A little over a year after her marriage, on 27 January 1859, Victoria gave birth to her first child, the future German Emperor Wilhelm II. The delivery was extremely complicated. The maid responsible for alerting doctors to the onset of contractions delayed giving notice. Moreover, the gynecologists hesitated to examine the princess, who was wearing only a flannel nightgown. The baby was in breech, and the delayed delivery could have caused the death of both the princess and her son. Finally,...

    Early issues and struggles

    With the death of King Frederick William IV on 2 January 1861, his brother, who had acted as regent since 1858, ascended the throne as King William I. Frederick was then the new crown prince of Prussia but his situation at court did not change much: his father refused to increase his allowance, and Crown Princess Victoria continued to contribute significantly to the family budget with her dowry and allowance. In a letter to the Baron von Stockmar, Prince Albert commented on the situation: In...

    Father's death and political crisis

    On 14 December 1861, Prince Albert died of typhoid fever. Because of her very close relationship with her father, Victoria was devastated by the news. She went with her husband to England to attend the funeral. Shortly after this tragedy Frederick and Victoria, still in mourning, had to face the first major crisis of William I's reign, and they were not prepared to deal with it. The Prussian Parliament denied the king the money needed for his plan of reorganisation of the army. William I cons...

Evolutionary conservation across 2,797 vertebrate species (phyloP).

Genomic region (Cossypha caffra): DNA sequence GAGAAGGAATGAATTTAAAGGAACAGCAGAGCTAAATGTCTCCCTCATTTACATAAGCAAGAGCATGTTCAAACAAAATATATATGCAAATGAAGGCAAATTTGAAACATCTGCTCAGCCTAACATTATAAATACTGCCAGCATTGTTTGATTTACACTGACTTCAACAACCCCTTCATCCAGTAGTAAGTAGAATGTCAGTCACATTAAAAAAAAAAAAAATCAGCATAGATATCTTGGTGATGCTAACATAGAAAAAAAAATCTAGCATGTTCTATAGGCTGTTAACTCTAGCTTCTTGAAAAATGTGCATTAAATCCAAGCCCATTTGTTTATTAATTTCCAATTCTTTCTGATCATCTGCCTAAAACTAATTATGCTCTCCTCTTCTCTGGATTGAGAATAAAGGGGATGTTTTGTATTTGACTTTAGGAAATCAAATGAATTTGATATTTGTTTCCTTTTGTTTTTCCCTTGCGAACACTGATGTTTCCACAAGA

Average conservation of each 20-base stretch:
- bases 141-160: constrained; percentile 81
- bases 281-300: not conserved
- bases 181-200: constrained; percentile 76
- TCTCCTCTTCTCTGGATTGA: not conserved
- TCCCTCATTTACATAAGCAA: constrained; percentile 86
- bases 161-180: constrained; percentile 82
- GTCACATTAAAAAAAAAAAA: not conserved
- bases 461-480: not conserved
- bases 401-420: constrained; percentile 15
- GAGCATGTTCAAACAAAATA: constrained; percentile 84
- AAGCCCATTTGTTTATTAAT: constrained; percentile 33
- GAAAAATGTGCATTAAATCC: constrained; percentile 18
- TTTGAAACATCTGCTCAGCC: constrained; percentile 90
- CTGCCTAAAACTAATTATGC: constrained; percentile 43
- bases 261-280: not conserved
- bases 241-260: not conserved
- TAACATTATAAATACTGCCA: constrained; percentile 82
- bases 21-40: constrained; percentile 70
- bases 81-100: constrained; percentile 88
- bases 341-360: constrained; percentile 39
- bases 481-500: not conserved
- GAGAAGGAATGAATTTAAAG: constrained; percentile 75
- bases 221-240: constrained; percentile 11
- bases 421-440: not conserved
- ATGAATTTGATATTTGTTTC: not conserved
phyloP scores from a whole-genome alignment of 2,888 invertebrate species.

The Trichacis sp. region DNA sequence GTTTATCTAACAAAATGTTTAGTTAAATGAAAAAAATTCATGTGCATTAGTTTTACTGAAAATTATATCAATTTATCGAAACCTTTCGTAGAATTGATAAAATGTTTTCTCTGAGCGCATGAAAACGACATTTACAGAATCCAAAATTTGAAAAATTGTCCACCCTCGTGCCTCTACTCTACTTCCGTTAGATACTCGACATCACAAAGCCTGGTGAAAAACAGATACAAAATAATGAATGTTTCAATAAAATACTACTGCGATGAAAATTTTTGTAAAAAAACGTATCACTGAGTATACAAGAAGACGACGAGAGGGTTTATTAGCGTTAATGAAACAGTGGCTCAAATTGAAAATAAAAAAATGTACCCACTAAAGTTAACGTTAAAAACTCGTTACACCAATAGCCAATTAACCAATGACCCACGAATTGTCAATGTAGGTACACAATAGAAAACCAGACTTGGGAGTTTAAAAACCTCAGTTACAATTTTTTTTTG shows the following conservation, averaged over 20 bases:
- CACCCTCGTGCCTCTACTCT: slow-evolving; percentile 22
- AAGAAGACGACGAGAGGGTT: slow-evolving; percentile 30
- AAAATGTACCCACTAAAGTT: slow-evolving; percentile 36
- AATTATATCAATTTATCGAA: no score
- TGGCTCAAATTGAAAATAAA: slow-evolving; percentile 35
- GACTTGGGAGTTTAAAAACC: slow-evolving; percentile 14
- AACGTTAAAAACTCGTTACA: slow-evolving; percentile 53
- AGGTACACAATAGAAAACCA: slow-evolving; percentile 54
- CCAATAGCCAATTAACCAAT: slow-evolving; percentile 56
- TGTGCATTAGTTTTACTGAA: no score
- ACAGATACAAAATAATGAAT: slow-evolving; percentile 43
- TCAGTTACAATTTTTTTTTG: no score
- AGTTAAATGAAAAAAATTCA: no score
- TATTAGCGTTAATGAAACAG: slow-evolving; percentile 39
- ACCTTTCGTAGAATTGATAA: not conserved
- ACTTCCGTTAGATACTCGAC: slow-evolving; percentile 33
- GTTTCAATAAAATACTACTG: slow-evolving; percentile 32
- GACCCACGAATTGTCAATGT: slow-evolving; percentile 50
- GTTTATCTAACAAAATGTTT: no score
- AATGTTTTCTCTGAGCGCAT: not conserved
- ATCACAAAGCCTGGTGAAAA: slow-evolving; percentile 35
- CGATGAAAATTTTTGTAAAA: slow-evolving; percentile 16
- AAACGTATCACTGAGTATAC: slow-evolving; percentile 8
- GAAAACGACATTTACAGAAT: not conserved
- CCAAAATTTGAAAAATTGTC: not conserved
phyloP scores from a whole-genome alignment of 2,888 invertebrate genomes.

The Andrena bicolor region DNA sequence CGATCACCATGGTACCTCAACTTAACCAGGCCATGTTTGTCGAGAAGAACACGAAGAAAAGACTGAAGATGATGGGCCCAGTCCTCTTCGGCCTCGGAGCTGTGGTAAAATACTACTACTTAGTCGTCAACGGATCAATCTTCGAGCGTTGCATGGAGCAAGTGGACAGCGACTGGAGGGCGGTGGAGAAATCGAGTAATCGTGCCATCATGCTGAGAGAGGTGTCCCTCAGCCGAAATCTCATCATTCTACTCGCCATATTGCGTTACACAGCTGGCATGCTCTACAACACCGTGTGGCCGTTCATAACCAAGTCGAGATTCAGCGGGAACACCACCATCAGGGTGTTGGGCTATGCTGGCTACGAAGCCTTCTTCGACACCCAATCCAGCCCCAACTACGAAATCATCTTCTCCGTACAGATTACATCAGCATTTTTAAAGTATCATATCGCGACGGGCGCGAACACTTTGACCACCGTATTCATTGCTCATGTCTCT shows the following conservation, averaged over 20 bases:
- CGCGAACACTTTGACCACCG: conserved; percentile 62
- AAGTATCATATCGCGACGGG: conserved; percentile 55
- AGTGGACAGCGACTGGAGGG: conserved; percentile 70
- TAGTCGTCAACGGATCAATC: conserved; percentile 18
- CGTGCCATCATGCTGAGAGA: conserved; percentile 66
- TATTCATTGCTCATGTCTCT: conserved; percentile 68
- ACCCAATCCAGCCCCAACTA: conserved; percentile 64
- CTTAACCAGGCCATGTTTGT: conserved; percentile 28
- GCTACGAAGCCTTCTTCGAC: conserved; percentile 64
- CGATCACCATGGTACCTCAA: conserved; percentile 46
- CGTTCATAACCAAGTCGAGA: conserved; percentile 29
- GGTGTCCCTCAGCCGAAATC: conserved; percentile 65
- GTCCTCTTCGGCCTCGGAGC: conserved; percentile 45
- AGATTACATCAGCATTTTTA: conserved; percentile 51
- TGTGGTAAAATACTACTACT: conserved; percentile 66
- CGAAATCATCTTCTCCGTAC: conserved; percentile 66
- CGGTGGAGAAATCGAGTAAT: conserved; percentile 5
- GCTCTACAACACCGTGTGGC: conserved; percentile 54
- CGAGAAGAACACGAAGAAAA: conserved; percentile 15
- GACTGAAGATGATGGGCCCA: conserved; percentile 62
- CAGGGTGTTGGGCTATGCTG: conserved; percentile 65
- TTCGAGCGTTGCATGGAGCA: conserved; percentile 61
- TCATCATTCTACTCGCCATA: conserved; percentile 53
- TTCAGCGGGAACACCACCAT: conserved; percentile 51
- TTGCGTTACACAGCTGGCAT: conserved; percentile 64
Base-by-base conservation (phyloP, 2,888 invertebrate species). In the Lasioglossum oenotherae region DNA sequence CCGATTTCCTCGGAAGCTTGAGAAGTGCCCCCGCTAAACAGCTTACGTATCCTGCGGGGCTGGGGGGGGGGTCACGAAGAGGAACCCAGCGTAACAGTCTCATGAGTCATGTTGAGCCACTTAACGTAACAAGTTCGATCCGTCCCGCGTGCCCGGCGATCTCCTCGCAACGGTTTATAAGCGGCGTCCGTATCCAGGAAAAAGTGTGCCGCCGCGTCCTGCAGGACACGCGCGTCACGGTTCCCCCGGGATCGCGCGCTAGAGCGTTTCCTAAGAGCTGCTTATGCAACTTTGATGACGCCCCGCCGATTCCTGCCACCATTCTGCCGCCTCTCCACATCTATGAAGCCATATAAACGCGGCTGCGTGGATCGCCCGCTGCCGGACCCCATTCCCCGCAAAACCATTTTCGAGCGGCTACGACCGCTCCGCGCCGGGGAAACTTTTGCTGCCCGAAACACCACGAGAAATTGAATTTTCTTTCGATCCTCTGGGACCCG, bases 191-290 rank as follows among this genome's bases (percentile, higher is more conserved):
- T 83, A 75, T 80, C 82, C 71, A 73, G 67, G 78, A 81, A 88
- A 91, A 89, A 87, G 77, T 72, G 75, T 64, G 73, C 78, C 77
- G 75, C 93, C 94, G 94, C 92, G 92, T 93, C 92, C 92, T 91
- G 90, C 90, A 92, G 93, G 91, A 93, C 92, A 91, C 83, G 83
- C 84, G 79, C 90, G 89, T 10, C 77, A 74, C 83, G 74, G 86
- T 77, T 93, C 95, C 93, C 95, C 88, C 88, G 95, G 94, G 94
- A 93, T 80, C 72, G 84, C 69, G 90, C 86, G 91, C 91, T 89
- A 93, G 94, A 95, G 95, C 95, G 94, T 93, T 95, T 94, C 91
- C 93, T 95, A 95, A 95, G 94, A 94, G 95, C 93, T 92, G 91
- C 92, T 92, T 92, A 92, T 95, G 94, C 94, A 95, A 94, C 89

Increasing isolation

    With the outbreak of the Prussian constitutional conflict, the opposition between liberals and conservatives in Berlin reached its peak. Suspected of supporting parliamentarians against William I, the crown prince and his wife were subjected to harsh criticism. The trip that the couple made to the Mediterranean in October 1862 aboard Queen Victoria's yacht served as a pretext for conservatives to accuse Frederick of abandoning his father in a time of great political tension. They also emphasi...

    Proclamation of the German Empire

    On 18 January 1871 (the anniversary of the accession of the Hohenzollern dynasty to the royalty in 1701), the princes of the North German Confederation and those of South Germany (Bavaria, Baden, Württemberg and Hesse-Darmstadt) proclaimed William I as hereditary German emperor in the Hall of Mirrors at the Palace of Versailles. Then they symbolically united their states within a new German Empire. Frederick and Victoria became German crown prince and crown princess, and Otto von Bismarck was...

    Enlightened princess